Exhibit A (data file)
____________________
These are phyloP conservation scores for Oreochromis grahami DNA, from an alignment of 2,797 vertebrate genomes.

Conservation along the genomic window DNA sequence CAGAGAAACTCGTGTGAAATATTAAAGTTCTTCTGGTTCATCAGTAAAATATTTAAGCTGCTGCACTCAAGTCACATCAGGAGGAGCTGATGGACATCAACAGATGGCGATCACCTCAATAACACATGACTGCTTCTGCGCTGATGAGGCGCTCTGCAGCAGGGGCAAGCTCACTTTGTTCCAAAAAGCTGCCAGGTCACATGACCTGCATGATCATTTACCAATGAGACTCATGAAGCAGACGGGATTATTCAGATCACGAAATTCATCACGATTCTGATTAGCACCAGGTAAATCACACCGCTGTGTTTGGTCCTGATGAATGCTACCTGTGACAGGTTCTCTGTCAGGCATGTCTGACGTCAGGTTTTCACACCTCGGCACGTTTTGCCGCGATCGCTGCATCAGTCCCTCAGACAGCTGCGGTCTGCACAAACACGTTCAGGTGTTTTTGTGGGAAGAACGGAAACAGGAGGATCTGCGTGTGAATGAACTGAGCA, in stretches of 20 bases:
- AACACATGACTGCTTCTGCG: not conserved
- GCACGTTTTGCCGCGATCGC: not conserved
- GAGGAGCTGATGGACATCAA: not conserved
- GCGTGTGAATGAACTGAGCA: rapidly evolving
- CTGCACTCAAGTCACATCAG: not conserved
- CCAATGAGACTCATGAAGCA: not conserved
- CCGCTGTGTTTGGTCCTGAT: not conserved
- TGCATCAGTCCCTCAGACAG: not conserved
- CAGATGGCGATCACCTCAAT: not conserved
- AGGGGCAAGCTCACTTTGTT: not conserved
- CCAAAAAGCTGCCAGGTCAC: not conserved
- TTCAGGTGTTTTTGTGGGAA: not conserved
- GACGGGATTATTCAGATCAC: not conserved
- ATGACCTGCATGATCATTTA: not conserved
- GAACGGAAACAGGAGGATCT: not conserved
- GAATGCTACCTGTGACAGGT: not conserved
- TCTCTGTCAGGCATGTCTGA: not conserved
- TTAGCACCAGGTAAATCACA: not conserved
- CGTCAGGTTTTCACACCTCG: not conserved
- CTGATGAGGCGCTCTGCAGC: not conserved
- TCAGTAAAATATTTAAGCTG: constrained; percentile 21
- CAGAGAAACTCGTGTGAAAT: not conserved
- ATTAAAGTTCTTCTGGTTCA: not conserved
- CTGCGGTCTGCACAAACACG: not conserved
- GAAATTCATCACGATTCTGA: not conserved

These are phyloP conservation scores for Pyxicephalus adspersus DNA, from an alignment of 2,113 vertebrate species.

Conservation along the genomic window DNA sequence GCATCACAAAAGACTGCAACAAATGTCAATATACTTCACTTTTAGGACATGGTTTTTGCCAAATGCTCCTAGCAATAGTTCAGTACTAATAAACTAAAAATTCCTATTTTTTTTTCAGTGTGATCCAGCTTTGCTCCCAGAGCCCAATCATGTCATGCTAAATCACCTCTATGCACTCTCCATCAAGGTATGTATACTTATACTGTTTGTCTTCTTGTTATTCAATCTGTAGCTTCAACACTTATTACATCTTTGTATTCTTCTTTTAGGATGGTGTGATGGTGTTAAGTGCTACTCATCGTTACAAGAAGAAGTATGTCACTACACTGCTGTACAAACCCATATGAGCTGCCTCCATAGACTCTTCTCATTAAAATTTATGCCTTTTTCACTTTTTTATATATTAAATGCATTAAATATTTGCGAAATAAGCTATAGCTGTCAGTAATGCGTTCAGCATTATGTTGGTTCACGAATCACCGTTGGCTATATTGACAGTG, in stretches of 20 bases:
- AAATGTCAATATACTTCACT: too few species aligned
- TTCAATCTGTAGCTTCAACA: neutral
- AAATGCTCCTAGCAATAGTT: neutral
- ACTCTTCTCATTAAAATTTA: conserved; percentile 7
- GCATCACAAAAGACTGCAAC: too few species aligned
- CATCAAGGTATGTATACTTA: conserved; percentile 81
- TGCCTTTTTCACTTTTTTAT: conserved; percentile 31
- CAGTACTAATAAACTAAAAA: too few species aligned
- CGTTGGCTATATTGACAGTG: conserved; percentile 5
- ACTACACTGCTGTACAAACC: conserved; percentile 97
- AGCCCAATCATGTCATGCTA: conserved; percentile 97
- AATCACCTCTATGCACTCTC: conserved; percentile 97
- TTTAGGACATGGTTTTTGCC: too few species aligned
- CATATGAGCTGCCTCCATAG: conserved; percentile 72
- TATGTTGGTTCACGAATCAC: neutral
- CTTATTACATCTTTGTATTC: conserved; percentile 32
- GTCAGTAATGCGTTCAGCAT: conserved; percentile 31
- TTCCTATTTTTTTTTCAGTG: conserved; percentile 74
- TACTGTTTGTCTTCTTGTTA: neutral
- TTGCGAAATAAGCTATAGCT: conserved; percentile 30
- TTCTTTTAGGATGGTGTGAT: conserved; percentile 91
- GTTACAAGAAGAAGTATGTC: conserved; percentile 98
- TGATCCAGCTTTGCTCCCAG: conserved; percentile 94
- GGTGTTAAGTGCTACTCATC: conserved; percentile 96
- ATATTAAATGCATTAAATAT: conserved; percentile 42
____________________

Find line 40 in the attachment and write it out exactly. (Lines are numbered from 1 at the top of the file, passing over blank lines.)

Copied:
- AGCCCAATCATGTCATGCTA: conserved; percentile 97